Sep 25 – 29, 2006
Valencia, Spain
Europe/Zurich timezone

: Distributed low voltage power supply system for front end electronics of the TRT detector in ATLAS experiment

Sep 27, 2006, 3:05 PM
Valencia, Spain

Valencia, Spain

IFIC – Instituto de Fisica Corpuscular Edificio Institutos de Investgación Apartado de Correos 22085 E-46071 València SPAIN


Zbigniew Hajduk (Institute of Nuclear Physics PAN - Cracow, Poland and CERN Geneva)


We present a low voltage power supply system which has to deliver to the front end electronics of the ATLAS TRT detector ca. 24 kW of electrical power over the distance of 40-50 m (which adds another 24 kW). The system has to operate in magnetic field and under radiation environment of the LHC experimental cavern. The system has ~ 3000 individual channels which are all monitored and controlled (voltage and current measurement). The hardware solutions are described as well as the system control software.


Modern, highly integrated front end electronics of the experimental physics profits
from the technological progress in the field of modern electronics. Higher the
functional density of custom designed chips, higher the power consumed. The space
constraints in design of the collider experiment detectors create severe problems
with the power delivery to the front end (to say nothing about evacuation of this
power when converted to heat).
Amount of heavy material – copper – in cables is another negative aspect of the
supplying harnesses for electronics (both economical and affecting the detector
The detectors and its electronics will have to withstand also the high radiation
level produced by proton-proton collisions at LHC. Peripheral system, those like
power supply have to be radiation tolerant as the minimum. The ATLAS configuration of
magnets adds another aggressive factor – magnetic field – which has to be tolerated
by the power supply systems. This concern all electronics located in the experimental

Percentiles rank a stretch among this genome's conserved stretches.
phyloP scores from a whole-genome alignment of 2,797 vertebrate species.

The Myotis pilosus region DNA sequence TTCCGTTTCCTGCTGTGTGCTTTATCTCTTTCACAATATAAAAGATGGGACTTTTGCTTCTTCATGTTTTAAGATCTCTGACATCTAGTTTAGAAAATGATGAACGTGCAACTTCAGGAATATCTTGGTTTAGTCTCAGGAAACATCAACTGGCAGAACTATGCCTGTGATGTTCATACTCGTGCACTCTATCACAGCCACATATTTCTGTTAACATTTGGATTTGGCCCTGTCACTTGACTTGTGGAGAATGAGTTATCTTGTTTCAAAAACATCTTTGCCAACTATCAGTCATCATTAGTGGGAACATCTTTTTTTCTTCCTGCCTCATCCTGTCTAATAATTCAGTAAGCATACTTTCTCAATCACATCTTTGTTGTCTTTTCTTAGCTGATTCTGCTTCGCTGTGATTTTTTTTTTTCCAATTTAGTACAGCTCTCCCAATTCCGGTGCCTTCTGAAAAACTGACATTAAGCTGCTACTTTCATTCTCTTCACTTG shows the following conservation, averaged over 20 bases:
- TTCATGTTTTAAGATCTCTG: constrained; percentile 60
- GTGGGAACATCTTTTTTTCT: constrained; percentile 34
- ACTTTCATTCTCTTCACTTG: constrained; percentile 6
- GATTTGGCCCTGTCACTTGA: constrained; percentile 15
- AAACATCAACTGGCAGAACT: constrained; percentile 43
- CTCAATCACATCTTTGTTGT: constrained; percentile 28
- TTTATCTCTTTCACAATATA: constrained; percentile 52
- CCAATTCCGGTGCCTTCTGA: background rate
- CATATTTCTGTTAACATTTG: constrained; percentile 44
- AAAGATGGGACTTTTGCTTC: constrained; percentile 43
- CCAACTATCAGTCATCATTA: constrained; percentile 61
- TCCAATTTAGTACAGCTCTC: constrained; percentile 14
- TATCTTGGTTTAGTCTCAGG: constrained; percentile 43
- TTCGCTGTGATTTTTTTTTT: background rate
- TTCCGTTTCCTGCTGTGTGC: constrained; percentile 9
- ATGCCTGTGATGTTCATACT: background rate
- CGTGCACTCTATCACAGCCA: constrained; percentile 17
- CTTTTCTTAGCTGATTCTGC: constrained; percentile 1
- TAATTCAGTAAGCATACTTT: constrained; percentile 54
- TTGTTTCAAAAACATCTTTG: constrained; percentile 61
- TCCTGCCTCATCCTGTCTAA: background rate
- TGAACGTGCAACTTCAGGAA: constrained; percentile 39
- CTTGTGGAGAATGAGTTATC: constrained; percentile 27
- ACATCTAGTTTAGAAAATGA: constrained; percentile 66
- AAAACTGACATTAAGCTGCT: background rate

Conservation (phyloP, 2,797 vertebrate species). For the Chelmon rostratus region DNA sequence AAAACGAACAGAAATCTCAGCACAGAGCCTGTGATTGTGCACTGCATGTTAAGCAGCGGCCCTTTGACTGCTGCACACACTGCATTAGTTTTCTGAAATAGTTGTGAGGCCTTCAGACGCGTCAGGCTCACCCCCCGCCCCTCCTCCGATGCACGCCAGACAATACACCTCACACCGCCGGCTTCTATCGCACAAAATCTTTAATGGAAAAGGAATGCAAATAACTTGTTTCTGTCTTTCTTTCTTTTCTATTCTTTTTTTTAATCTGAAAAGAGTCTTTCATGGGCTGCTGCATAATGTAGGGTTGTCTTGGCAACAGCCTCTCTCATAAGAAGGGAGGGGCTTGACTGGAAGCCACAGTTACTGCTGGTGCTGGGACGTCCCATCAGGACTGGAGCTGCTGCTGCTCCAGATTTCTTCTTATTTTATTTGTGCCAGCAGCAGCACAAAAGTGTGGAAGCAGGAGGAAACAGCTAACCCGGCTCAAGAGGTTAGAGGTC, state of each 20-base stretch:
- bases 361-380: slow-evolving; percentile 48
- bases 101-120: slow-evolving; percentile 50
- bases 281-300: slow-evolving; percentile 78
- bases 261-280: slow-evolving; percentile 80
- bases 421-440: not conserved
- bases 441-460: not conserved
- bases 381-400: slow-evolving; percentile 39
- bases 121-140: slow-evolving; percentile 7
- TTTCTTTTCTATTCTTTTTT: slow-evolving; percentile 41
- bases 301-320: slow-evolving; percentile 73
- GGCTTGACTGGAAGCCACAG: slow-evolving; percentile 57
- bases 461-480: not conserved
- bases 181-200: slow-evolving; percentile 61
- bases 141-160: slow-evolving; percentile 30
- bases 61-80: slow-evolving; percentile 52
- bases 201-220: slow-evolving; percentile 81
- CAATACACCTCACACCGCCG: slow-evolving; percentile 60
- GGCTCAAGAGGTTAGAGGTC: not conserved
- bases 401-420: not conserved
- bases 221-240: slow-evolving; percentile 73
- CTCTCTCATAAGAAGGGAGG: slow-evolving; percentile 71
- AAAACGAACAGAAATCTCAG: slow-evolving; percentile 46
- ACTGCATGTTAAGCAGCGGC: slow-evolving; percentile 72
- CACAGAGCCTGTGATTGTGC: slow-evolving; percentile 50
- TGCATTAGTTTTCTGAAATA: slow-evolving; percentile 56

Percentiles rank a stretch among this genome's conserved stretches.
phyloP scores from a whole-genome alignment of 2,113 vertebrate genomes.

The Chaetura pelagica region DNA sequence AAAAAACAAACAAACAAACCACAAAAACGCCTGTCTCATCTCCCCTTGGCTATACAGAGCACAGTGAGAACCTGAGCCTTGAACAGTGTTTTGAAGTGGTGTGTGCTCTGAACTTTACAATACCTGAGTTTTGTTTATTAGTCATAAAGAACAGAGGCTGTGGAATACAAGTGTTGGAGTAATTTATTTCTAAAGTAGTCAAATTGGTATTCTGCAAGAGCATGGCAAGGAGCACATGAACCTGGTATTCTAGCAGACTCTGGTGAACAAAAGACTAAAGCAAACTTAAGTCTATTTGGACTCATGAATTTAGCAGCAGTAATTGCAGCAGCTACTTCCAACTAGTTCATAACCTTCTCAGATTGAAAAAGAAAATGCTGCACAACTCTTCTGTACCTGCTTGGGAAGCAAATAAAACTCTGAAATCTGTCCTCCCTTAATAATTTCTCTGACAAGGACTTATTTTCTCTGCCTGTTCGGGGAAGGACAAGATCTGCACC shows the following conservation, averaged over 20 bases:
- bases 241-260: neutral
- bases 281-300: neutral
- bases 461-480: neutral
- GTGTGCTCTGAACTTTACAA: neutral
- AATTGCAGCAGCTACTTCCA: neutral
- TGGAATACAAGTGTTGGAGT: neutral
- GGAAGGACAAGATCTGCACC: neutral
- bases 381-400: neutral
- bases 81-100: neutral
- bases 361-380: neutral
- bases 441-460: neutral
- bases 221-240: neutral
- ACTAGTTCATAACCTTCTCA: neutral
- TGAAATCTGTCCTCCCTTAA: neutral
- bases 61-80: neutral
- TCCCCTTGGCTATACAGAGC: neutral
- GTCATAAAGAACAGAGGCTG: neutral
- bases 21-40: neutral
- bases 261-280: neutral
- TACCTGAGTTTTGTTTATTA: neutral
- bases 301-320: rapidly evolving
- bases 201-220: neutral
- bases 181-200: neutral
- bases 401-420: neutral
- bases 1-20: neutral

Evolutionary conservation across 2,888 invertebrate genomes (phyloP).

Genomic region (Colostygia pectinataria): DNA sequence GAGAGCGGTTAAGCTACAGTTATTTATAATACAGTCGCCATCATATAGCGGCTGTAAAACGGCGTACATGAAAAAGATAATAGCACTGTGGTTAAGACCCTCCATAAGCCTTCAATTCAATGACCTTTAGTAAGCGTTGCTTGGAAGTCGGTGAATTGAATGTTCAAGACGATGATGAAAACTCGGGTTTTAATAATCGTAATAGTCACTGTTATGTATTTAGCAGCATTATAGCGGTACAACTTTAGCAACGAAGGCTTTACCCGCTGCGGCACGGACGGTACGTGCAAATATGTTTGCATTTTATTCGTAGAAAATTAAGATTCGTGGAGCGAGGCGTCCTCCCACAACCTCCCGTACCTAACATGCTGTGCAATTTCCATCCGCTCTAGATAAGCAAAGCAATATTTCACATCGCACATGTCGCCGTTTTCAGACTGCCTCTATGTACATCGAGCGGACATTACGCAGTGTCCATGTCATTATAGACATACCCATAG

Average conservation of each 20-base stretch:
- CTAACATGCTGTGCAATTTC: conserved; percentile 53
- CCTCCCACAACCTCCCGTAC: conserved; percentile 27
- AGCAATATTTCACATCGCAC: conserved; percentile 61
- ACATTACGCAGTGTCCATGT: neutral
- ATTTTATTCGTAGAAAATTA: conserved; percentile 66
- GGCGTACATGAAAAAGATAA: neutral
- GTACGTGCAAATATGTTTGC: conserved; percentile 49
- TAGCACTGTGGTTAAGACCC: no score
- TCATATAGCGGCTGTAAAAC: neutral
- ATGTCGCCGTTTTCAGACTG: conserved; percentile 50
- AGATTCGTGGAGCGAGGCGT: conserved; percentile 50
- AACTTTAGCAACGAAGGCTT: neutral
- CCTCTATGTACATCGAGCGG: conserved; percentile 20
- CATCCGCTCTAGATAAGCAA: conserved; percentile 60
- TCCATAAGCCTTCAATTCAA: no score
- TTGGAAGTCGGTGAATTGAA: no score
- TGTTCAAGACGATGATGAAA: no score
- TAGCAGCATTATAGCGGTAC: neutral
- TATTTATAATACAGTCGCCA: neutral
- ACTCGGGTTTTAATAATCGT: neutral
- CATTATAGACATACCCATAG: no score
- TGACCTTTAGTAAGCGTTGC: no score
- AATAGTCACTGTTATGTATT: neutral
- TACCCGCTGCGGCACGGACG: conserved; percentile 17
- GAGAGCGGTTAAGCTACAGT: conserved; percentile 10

ATLAS TRT is a straw detector with > 400000 individual channels. Front end
electronics located on the detector surrounding the interaction point consumes power
of ~ 24 kW and another 24 kW is dissipated in cables and regulators.
System consists of three basic parts :
1. Control unit and AC-DC converters located in the control room delivering 380 V DC
to 2/. (distance ~70 m)
2. DC-DC converters located on the supporting structure within experimental cavern
serving as bulk power supplies delivering voltages in 2-8 V DC range. (distance ~ 40 m)
3. Control , monitoring and regulating boards located within the volume of ATLAS
setup, supplying individual loads located on the detector (distance ~ 12 m)
The parts 1 and 2 are commercially available units produced by WIENER. Control unit
and AC-DC converter are not resistant to either radiation nor magnetic field thus
stay in friendly environment of the control room.
Part 3 consists of custom designed boards where by means of the regulators is
realized distribution (or fan-out) function to individual loads. The components used
are special design radiation hard regulators and radiation tolerant industrial IC and
The regulators can be disabled/enabled allowing for switch off/on of every channel.
The output voltage can be adjusted in range of ~ 1.5 V to compensate for possible
changes in necessary voltage due to radiation aging of front end chips. This is done
with help of radiation hard DAC’ located in a custom design chips.
The control of the board is performed via ELMB (Embedded Local Monitoring Board)
which is interfaced to the industrial SCADA system PVSSII. Some additional piece of
software has been designed for performance optimization and ease of digital control
of the DAC’s.
64 channels ADC on the ELMB board allows for current and voltage measurement of the
individual channels. Whole software has been embedded into CERN FrameWork (extension
to PVSSII) to allow for use of CERN-specific functions.
Functionalities description and conclusions from running experience will be given.

Primary author

Zbigniew Hajduk (Institute of Nuclear Physics PAN - Cracow, Poland and CERN Geneva)

Presentation materials